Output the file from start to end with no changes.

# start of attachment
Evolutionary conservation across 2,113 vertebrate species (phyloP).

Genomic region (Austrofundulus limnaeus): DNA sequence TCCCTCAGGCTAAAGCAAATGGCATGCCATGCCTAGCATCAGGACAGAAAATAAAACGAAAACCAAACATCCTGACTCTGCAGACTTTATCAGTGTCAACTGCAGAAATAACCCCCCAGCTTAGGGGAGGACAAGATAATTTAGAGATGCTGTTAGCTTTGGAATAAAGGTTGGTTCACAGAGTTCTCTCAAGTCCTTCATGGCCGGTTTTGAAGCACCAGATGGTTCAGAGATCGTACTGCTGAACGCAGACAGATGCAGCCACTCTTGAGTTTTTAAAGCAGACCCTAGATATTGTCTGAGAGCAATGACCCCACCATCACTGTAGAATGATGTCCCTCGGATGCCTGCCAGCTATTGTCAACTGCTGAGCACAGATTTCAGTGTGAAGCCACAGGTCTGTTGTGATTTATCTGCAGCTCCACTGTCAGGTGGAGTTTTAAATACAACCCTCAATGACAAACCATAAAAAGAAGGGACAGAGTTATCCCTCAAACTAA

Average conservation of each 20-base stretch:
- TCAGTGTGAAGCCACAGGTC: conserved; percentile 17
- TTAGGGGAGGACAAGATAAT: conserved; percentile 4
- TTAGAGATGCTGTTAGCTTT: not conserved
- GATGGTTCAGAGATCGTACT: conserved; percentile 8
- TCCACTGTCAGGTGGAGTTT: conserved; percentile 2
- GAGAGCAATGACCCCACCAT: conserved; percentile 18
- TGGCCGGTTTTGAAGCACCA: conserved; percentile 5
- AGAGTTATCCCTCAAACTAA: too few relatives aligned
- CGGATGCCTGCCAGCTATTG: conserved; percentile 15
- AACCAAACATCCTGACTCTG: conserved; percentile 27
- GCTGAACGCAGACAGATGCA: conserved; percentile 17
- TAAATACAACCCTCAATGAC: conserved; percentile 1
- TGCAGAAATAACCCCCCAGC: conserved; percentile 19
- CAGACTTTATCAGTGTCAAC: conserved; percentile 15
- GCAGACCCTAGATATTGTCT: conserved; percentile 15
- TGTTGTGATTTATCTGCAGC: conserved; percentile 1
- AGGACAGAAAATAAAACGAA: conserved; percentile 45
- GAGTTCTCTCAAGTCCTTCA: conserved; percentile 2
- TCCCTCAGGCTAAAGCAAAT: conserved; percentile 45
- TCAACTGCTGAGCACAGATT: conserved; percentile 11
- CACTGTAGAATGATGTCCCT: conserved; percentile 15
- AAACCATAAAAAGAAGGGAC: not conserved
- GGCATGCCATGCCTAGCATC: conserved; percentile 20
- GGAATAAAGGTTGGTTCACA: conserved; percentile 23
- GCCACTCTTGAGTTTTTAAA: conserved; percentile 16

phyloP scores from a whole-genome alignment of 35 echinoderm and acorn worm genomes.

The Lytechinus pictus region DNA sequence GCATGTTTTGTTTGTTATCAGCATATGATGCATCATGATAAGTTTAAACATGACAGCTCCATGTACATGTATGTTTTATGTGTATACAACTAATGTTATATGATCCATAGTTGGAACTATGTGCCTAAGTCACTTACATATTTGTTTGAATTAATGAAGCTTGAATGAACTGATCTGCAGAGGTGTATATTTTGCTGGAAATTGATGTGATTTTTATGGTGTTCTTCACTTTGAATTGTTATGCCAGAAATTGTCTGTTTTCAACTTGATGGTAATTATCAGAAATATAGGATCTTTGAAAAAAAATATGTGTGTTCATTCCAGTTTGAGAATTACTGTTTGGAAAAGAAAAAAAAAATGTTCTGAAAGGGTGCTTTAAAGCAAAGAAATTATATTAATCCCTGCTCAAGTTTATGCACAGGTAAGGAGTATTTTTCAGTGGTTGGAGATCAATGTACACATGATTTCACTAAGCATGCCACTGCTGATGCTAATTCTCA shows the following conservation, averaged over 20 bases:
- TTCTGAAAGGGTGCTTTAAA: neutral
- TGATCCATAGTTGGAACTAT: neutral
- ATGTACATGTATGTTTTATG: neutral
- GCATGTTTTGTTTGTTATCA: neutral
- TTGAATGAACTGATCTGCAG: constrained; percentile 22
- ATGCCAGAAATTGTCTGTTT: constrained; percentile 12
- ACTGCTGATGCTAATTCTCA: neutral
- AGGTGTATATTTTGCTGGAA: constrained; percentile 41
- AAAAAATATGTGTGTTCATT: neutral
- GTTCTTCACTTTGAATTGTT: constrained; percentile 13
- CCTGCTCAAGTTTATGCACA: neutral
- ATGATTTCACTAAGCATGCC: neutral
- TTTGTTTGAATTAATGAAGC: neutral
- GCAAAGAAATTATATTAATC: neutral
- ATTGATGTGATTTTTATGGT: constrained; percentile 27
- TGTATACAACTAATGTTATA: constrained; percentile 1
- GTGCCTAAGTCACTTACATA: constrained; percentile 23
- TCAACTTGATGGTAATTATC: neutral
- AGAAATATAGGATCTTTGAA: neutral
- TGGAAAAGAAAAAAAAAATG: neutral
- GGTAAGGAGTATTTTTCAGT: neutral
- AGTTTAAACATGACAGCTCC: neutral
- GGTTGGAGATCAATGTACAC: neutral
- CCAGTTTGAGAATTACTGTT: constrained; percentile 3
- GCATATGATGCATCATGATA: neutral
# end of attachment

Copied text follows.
Evolutionary conservation across 2,113 vertebrate species (phyloP).

Genomic region (Austrofundulus limnaeus): DNA sequence TCCCTCAGGCTAAAGCAAATGGCATGCCATGCCTAGCATCAGGACAGAAAATAAAACGAAAACCAAACATCCTGACTCTGCAGACTTTATCAGTGTCAACTGCAGAAATAACCCCCCAGCTTAGGGGAGGACAAGATAATTTAGAGATGCTGTTAGCTTTGGAATAAAGGTTGGTTCACAGAGTTCTCTCAAGTCCTTCATGGCCGGTTTTGAAGCACCAGATGGTTCAGAGATCGTACTGCTGAACGCAGACAGATGCAGCCACTCTTGAGTTTTTAAAGCAGACCCTAGATATTGTCTGAGAGCAATGACCCCACCATCACTGTAGAATGATGTCCCTCGGATGCCTGCCAGCTATTGTCAACTGCTGAGCACAGATTTCAGTGTGAAGCCACAGGTCTGTTGTGATTTATCTGCAGCTCCACTGTCAGGTGGAGTTTTAAATACAACCCTCAATGACAAACCATAAAAAGAAGGGACAGAGTTATCCCTCAAACTAA

Average conservation of each 20-base stretch:
- TCAGTGTGAAGCCACAGGTC: conserved; percentile 17
- TTAGGGGAGGACAAGATAAT: conserved; percentile 4
- TTAGAGATGCTGTTAGCTTT: not conserved
- GATGGTTCAGAGATCGTACT: conserved; percentile 8
- TCCACTGTCAGGTGGAGTTT: conserved; percentile 2
- GAGAGCAATGACCCCACCAT: conserved; percentile 18
- TGGCCGGTTTTGAAGCACCA: conserved; percentile 5
- AGAGTTATCCCTCAAACTAA: too few relatives aligned
- CGGATGCCTGCCAGCTATTG: conserved; percentile 15
- AACCAAACATCCTGACTCTG: conserved; percentile 27
- GCTGAACGCAGACAGATGCA: conserved; percentile 17
- TAAATACAACCCTCAATGAC: conserved; percentile 1
- TGCAGAAATAACCCCCCAGC: conserved; percentile 19
- CAGACTTTATCAGTGTCAAC: conserved; percentile 15
- GCAGACCCTAGATATTGTCT: conserved; percentile 15
- TGTTGTGATTTATCTGCAGC: conserved; percentile 1
- AGGACAGAAAATAAAACGAA: conserved; percentile 45
- GAGTTCTCTCAAGTCCTTCA: conserved; percentile 2
- TCCCTCAGGCTAAAGCAAAT: conserved; percentile 45
- TCAACTGCTGAGCACAGATT: conserved; percentile 11
- CACTGTAGAATGATGTCCCT: conserved; percentile 15
- AAACCATAAAAAGAAGGGAC: not conserved
- GGCATGCCATGCCTAGCATC: conserved; percentile 20
- GGAATAAAGGTTGGTTCACA: conserved; percentile 23
- GCCACTCTTGAGTTTTTAAA: conserved; percentile 16

phyloP scores from a whole-genome alignment of 35 echinoderm and acorn worm genomes.

The Lytechinus pictus region DNA sequence GCATGTTTTGTTTGTTATCAGCATATGATGCATCATGATAAGTTTAAACATGACAGCTCCATGTACATGTATGTTTTATGTGTATACAACTAATGTTATATGATCCATAGTTGGAACTATGTGCCTAAGTCACTTACATATTTGTTTGAATTAATGAAGCTTGAATGAACTGATCTGCAGAGGTGTATATTTTGCTGGAAATTGATGTGATTTTTATGGTGTTCTTCACTTTGAATTGTTATGCCAGAAATTGTCTGTTTTCAACTTGATGGTAATTATCAGAAATATAGGATCTTTGAAAAAAAATATGTGTGTTCATTCCAGTTTGAGAATTACTGTTTGGAAAAGAAAAAAAAAATGTTCTGAAAGGGTGCTTTAAAGCAAAGAAATTATATTAATCCCTGCTCAAGTTTATGCACAGGTAAGGAGTATTTTTCAGTGGTTGGAGATCAATGTACACATGATTTCACTAAGCATGCCACTGCTGATGCTAATTCTCA shows the following conservation, averaged over 20 bases:
- TTCTGAAAGGGTGCTTTAAA: neutral
- TGATCCATAGTTGGAACTAT: neutral
- ATGTACATGTATGTTTTATG: neutral
- GCATGTTTTGTTTGTTATCA: neutral
- TTGAATGAACTGATCTGCAG: constrained; percentile 22
- ATGCCAGAAATTGTCTGTTT: constrained; percentile 12
- ACTGCTGATGCTAATTCTCA: neutral
- AGGTGTATATTTTGCTGGAA: constrained; percentile 41
- AAAAAATATGTGTGTTCATT: neutral
- GTTCTTCACTTTGAATTGTT: constrained; percentile 13
- CCTGCTCAAGTTTATGCACA: neutral
- ATGATTTCACTAAGCATGCC: neutral
- TTTGTTTGAATTAATGAAGC: neutral
- GCAAAGAAATTATATTAATC: neutral
- ATTGATGTGATTTTTATGGT: constrained; percentile 27
- TGTATACAACTAATGTTATA: constrained; percentile 1
- GTGCCTAAGTCACTTACATA: constrained; percentile 23
- TCAACTTGATGGTAATTATC: neutral
- AGAAATATAGGATCTTTGAA: neutral
- TGGAAAAGAAAAAAAAAATG: neutral
- GGTAAGGAGTATTTTTCAGT: neutral
- AGTTTAAACATGACAGCTCC: neutral
- GGTTGGAGATCAATGTACAC: neutral
- CCAGTTTGAGAATTACTGTT: constrained; percentile 3
- GCATATGATGCATCATGATA: neutral